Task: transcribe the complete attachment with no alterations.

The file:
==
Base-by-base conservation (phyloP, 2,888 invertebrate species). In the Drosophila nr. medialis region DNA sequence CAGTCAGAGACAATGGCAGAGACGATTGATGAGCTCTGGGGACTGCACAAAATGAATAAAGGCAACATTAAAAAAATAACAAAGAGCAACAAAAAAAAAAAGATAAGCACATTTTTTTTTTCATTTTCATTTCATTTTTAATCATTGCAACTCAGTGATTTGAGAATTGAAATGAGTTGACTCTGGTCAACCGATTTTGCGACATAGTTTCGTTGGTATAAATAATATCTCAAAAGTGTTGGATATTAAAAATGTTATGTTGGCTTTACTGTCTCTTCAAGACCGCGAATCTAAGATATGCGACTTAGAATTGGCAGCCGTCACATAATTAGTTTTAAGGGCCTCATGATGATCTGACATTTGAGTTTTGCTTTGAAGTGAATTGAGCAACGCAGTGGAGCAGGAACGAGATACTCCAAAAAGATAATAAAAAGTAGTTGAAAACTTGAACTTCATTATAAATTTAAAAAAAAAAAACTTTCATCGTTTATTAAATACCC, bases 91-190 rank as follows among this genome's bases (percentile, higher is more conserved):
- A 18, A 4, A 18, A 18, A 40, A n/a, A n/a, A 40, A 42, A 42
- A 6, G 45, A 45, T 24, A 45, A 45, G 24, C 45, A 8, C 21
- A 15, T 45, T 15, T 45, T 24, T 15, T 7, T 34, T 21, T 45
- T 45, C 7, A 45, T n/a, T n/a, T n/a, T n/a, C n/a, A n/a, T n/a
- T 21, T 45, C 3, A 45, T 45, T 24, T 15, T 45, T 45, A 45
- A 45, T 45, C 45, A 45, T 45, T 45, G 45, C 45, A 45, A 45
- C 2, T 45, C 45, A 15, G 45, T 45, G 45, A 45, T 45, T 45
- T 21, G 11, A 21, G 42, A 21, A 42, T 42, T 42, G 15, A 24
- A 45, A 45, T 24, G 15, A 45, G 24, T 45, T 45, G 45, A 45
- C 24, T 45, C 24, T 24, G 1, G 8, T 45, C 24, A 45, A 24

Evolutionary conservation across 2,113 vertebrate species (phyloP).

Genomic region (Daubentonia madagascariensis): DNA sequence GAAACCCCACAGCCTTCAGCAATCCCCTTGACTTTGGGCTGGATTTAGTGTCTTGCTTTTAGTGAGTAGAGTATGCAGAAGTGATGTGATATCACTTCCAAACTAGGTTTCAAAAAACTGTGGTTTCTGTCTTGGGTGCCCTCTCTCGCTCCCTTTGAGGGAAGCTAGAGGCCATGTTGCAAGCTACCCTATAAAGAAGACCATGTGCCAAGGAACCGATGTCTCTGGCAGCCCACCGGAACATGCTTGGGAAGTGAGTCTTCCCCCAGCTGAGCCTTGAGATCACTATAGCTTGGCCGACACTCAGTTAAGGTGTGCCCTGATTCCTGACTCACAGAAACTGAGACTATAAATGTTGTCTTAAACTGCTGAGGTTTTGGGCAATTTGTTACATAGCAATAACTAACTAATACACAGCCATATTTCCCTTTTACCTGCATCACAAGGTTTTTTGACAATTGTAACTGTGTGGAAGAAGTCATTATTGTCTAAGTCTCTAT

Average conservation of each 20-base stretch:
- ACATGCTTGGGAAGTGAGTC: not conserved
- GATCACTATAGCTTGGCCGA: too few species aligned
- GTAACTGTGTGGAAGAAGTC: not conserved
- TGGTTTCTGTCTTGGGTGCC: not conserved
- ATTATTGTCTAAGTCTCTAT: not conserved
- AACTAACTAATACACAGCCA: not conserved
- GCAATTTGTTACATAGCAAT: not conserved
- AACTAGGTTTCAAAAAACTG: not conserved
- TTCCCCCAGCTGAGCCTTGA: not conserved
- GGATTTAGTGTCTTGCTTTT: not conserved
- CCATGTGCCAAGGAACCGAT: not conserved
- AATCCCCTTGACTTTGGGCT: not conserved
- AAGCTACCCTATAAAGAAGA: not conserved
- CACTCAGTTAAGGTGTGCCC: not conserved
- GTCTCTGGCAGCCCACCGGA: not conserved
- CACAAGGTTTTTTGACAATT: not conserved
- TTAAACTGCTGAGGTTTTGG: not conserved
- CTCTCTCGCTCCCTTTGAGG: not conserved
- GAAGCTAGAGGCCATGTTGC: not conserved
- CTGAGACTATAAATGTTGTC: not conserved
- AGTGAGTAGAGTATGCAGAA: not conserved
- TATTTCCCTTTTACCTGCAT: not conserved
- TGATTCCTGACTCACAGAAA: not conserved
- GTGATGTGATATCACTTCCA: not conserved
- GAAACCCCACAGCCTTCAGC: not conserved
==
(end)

Base-by-base conservation (phyloP, 2,888 invertebrate species). In the Drosophila nr. medialis region DNA sequence CAGTCAGAGACAATGGCAGAGACGATTGATGAGCTCTGGGGACTGCACAAAATGAATAAAGGCAACATTAAAAAAATAACAAAGAGCAACAAAAAAAAAAAGATAAGCACATTTTTTTTTTCATTTTCATTTCATTTTTAATCATTGCAACTCAGTGATTTGAGAATTGAAATGAGTTGACTCTGGTCAACCGATTTTGCGACATAGTTTCGTTGGTATAAATAATATCTCAAAAGTGTTGGATATTAAAAATGTTATGTTGGCTTTACTGTCTCTTCAAGACCGCGAATCTAAGATATGCGACTTAGAATTGGCAGCCGTCACATAATTAGTTTTAAGGGCCTCATGATGATCTGACATTTGAGTTTTGCTTTGAAGTGAATTGAGCAACGCAGTGGAGCAGGAACGAGATACTCCAAAAAGATAATAAAAAGTAGTTGAAAACTTGAACTTCATTATAAATTTAAAAAAAAAAAACTTTCATCGTTTATTAAATACCC, bases 91-190 rank as follows among this genome's bases (percentile, higher is more conserved):
- A 18, A 4, A 18, A 18, A 40, A n/a, A n/a, A 40, A 42, A 42
- A 6, G 45, A 45, T 24, A 45, A 45, G 24, C 45, A 8, C 21
- A 15, T 45, T 15, T 45, T 24, T 15, T 7, T 34, T 21, T 45
- T 45, C 7, A 45, T n/a, T n/a, T n/a, T n/a, C n/a, A n/a, T n/a
- T 21, T 45, C 3, A 45, T 45, T 24, T 15, T 45, T 45, A 45
- A 45, T 45, C 45, A 45, T 45, T 45, G 45, C 45, A 45, A 45
- C 2, T 45, C 45, A 15, G 45, T 45, G 45, A 45, T 45, T 45
- T 21, G 11, A 21, G 42, A 21, A 42, T 42, T 42, G 15, A 24
- A 45, A 45, T 24, G 15, A 45, G 24, T 45, T 45, G 45, A 45
- C 24, T 45, C 24, T 24, G 1, G 8, T 45, C 24, A 45, A 24

Evolutionary conservation across 2,113 vertebrate species (phyloP).

Genomic region (Daubentonia madagascariensis): DNA sequence GAAACCCCACAGCCTTCAGCAATCCCCTTGACTTTGGGCTGGATTTAGTGTCTTGCTTTTAGTGAGTAGAGTATGCAGAAGTGATGTGATATCACTTCCAAACTAGGTTTCAAAAAACTGTGGTTTCTGTCTTGGGTGCCCTCTCTCGCTCCCTTTGAGGGAAGCTAGAGGCCATGTTGCAAGCTACCCTATAAAGAAGACCATGTGCCAAGGAACCGATGTCTCTGGCAGCCCACCGGAACATGCTTGGGAAGTGAGTCTTCCCCCAGCTGAGCCTTGAGATCACTATAGCTTGGCCGACACTCAGTTAAGGTGTGCCCTGATTCCTGACTCACAGAAACTGAGACTATAAATGTTGTCTTAAACTGCTGAGGTTTTGGGCAATTTGTTACATAGCAATAACTAACTAATACACAGCCATATTTCCCTTTTACCTGCATCACAAGGTTTTTTGACAATTGTAACTGTGTGGAAGAAGTCATTATTGTCTAAGTCTCTAT

Average conservation of each 20-base stretch:
- ACATGCTTGGGAAGTGAGTC: not conserved
- GATCACTATAGCTTGGCCGA: too few species aligned
- GTAACTGTGTGGAAGAAGTC: not conserved
- TGGTTTCTGTCTTGGGTGCC: not conserved
- ATTATTGTCTAAGTCTCTAT: not conserved
- AACTAACTAATACACAGCCA: not conserved
- GCAATTTGTTACATAGCAAT: not conserved
- AACTAGGTTTCAAAAAACTG: not conserved
- TTCCCCCAGCTGAGCCTTGA: not conserved
- GGATTTAGTGTCTTGCTTTT: not conserved
- CCATGTGCCAAGGAACCGAT: not conserved
- AATCCCCTTGACTTTGGGCT: not conserved
- AAGCTACCCTATAAAGAAGA: not conserved
- CACTCAGTTAAGGTGTGCCC: not conserved
- GTCTCTGGCAGCCCACCGGA: not conserved
- CACAAGGTTTTTTGACAATT: not conserved
- TTAAACTGCTGAGGTTTTGG: not conserved
- CTCTCTCGCTCCCTTTGAGG: not conserved
- GAAGCTAGAGGCCATGTTGC: not conserved
- CTGAGACTATAAATGTTGTC: not conserved
- AGTGAGTAGAGTATGCAGAA: not conserved
- TATTTCCCTTTTACCTGCAT: not conserved
- TGATTCCTGACTCACAGAAA: not conserved
- GTGATGTGATATCACTTCCA: not conserved
- GAAACCCCACAGCCTTCAGC: not conserved